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Monday, October 02, 2006


PowerShell : WMI Support in RC2 (Series part 2)

In last post PowerShell : WMI Support in RC2 (Series part 1) , I started out translating the first WMI post, about more advanced WMI queries, and the helperObjects ( RelatedObjectQuery and RelationshipQuery ) you could use as helpers for creating this kind of Queries .

Also I did show that you could use out-PropertyGrid to Edit and test those queries (Change properties and query will be automatically changed)

This is a great help in doing that advanced queries, but might be a step to much if you are just starting out with PowerShell and/or WMI

In this post I take a step back, and will first  cover the different ways to get to just one WMI object / Class, and go on from the Lanman example in last post.

After that I will cover Next post I did on my blog also in October last year the WMI viewer script WMI viewer script for MSH (GUI) .

As I already made a out-DataGrid function here : PowerShell out-DataGrid update and more Dataset utilities that can take all sorts of input and show it in a GUI Form with a DataGrid that is a more generic solution, and can also combine datasources , (See Screendumps here : MSH GUI Viewer for Dataset Example ,) , Hence we do not really need it anymore, and also I could replace the whole first Part with "gwmi $WmiClass | " 

PS C:\PowerShell> gwmi win32_service | out-DataGrid
PS C:\PowerShell> gwmi win32_service | select [a-z] | out-DataGrid

but I did still update the script and did put it at the end of this post as it uses the next change in RC2 getting to a static Class, and can take it as input, getting to static classes is much easier in RC2 but more about that in next post.

(we going to use that also in next post about using methods in RC2)

take a note about how I changed the input Parameter to [WmiClass] so it gets more flexible, it will not only take a string but anything it can translate to an WmiClass, so you can also pass it an (Variable with) WMI Class as input, also see I use a Class to get Instances from them not needed in this example but in next post I will show some more examples about using this  :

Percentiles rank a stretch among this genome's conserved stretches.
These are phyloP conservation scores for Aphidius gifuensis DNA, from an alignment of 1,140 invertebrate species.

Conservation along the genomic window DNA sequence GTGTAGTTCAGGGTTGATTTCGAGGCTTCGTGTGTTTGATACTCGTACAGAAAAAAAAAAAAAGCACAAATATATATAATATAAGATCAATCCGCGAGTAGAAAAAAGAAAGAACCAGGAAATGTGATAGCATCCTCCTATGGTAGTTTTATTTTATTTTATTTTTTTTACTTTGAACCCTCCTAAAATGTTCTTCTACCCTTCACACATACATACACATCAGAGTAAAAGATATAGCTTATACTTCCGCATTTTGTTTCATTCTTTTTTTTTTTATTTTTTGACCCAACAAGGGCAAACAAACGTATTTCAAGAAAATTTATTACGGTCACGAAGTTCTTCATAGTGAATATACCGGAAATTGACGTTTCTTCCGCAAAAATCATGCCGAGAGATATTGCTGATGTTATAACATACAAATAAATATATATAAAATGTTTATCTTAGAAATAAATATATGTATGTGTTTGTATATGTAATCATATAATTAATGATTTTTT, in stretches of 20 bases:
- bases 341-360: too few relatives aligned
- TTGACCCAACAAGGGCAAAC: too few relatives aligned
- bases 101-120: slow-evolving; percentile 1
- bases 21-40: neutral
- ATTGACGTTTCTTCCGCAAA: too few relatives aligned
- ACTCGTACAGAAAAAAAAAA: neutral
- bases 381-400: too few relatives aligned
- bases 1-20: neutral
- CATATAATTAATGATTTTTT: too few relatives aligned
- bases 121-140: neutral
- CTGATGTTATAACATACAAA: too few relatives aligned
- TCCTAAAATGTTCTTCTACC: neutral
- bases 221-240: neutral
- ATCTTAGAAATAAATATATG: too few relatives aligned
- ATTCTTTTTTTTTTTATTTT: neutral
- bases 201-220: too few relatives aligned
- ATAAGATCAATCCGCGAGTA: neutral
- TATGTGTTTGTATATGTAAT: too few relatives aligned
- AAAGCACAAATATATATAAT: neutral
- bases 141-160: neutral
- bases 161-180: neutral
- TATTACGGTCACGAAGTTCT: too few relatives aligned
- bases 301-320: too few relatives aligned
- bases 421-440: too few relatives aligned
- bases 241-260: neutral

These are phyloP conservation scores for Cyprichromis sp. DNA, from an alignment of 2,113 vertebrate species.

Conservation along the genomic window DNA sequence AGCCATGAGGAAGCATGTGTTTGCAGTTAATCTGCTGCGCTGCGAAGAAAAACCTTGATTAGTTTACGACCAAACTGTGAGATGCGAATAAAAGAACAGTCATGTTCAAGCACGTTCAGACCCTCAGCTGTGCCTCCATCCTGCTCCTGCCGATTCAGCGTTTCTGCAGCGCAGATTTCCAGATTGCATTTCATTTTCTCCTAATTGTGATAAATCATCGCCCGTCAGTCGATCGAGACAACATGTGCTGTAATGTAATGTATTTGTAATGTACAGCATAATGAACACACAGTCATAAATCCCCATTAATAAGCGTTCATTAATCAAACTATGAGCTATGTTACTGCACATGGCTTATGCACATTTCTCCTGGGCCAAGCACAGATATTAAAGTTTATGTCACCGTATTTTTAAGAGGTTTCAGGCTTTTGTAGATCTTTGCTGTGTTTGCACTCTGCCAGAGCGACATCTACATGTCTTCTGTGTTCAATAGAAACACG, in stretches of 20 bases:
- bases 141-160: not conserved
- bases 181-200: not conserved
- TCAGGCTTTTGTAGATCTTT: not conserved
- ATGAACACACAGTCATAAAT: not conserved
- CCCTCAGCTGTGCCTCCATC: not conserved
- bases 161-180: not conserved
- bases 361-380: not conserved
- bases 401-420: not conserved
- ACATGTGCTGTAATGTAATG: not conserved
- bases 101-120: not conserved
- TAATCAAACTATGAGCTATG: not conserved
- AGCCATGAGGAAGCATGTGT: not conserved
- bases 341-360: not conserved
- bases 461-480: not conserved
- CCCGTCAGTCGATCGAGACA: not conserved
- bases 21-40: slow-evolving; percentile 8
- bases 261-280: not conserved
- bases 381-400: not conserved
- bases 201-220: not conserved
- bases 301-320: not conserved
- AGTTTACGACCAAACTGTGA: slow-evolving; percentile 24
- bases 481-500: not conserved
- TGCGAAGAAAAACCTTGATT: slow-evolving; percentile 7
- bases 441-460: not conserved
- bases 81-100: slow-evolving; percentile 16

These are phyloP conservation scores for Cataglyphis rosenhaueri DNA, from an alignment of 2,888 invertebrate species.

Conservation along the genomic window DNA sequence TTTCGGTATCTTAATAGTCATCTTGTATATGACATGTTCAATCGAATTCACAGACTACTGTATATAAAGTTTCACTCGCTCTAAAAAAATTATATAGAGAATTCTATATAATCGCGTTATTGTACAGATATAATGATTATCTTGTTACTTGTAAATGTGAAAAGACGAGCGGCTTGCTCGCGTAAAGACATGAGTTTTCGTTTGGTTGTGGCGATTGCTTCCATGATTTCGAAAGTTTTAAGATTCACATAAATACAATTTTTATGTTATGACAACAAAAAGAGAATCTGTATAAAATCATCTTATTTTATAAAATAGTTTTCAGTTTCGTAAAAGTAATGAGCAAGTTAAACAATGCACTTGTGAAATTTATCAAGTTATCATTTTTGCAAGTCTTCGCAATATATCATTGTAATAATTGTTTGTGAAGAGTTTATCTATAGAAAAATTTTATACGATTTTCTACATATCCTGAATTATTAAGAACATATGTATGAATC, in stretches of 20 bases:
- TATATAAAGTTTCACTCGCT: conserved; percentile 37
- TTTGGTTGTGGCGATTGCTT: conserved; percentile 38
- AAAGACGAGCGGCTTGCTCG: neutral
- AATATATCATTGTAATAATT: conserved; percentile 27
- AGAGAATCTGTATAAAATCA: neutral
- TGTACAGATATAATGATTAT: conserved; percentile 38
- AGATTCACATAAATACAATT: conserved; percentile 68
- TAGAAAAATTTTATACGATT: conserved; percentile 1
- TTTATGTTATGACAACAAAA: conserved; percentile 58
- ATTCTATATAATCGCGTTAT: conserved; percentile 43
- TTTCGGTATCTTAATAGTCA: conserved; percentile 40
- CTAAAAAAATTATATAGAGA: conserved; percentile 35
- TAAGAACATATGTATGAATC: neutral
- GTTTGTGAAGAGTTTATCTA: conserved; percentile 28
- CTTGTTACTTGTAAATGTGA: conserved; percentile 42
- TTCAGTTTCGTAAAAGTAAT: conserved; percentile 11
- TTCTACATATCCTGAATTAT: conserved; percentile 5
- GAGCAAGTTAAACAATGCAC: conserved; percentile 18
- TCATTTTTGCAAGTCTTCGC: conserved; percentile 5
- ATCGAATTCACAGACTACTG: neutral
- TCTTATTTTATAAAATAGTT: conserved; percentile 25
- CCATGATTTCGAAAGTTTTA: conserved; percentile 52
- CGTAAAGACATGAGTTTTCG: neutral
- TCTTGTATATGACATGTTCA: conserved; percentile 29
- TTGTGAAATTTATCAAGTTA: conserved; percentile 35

PS C:\PowerShell> get-WMIDatagrid win32_share
PS C:\PowerShell> [WmiClass]'win32_share'


PS C:\PowerShell> $WmiClass = [WmiClass]'win32_share'
PS C:\PowerShell> get-WMIDatagrid $WmiClass
PS C:\PowerShell>

For More information about working with DataSets and Tables see my CSV series :

working with CSV files in MSH (part one) 

/\/\o\/\/ PowerShelled: working with CSV files in MSH (part two)

/\/\o\/\/ PowerShelled: more Monad scripts, and a bit more CSV


And for using datasets with other datasources see these posts :

Access :
scripting games Last Day MSH answers for event 7 and 8
Excel :
Using ADO to get data from Excel to Dataset in Monad.
SQL (SQL Provider)
Getting and Working With SQL Server data in Monad


But to go on with WMI here are some way's to to get to an instance of a WMI class, I will show how to use get-WmiObject and also the new ways in PowerShell RC2 using [WMI] (name or Path) or [WmiSearcher] use a WQL query.

As last example I show using [WmiClass] like in the script, as I can only filter client site this is not a good way to do this, but I added it as an first example of the [WmiClass] (see also how it is used in the Updated script, to make the input more flexible and note other ways to do it)more in next post.  


# Use get-WmiObject

PS C:\PowerShell> get-wmiObject win32_service -filter "Name = 'lanmanserver'"

ExitCode : 0
Name : lanmanserver
ProcessId : 1580
StartMode : Auto
State : Running
Status : OK

# a More Short way

PS C:\PowerShell> gwmi win32_service -f "Name = 'lanmanserver'"

ExitCode : 0
Name : lanmanserver
ProcessId : 1580
StartMode : Auto
State : Running
Status : OK

# Using [WMI] and a Path

PS C:\PowerShell> [WMI]'\\.\root\cimv2:Win32_Service.Name="lanmanserver"'

ExitCode : 0
Name : lanmanserver
ProcessId : 1580
StartMode : Auto
State : Running
Status : OK

# only the Name of the Class